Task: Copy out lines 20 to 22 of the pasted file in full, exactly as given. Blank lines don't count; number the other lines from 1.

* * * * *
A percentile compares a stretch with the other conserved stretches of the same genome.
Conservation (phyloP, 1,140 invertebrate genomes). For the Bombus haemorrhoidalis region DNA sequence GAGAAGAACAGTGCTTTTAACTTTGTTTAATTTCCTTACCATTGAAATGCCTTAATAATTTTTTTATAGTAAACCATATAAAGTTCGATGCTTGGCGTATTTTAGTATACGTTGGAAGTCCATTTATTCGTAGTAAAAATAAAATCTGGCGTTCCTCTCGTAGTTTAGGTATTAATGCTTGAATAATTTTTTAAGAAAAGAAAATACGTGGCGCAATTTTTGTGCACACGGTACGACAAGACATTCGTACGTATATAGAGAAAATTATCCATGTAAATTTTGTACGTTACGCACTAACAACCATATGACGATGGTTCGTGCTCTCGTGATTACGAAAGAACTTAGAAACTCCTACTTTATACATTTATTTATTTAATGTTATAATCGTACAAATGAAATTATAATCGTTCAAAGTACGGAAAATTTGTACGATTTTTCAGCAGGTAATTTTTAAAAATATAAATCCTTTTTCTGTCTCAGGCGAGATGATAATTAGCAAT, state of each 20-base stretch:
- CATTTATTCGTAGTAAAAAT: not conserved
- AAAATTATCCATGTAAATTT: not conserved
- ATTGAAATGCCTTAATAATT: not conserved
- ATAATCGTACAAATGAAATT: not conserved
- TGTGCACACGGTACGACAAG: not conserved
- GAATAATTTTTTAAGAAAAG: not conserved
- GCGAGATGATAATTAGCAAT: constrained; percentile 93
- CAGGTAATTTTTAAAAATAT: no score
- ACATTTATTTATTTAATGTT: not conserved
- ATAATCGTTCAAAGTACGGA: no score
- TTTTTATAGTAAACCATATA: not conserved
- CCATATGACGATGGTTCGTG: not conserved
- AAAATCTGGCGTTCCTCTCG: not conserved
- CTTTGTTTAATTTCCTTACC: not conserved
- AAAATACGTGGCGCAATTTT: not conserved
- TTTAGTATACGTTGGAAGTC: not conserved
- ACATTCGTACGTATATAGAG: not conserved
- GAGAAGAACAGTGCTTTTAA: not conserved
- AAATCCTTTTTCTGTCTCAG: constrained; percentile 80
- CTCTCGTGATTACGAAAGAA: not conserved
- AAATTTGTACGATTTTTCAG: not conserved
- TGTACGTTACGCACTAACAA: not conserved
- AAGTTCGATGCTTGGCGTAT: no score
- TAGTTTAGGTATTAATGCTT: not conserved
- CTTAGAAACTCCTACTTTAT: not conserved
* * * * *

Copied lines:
- GAGAAGAACAGTGCTTTTAA: not conserved
- AAATCCTTTTTCTGTCTCAG: constrained; percentile 80
- CTCTCGTGATTACGAAAGAA: not conserved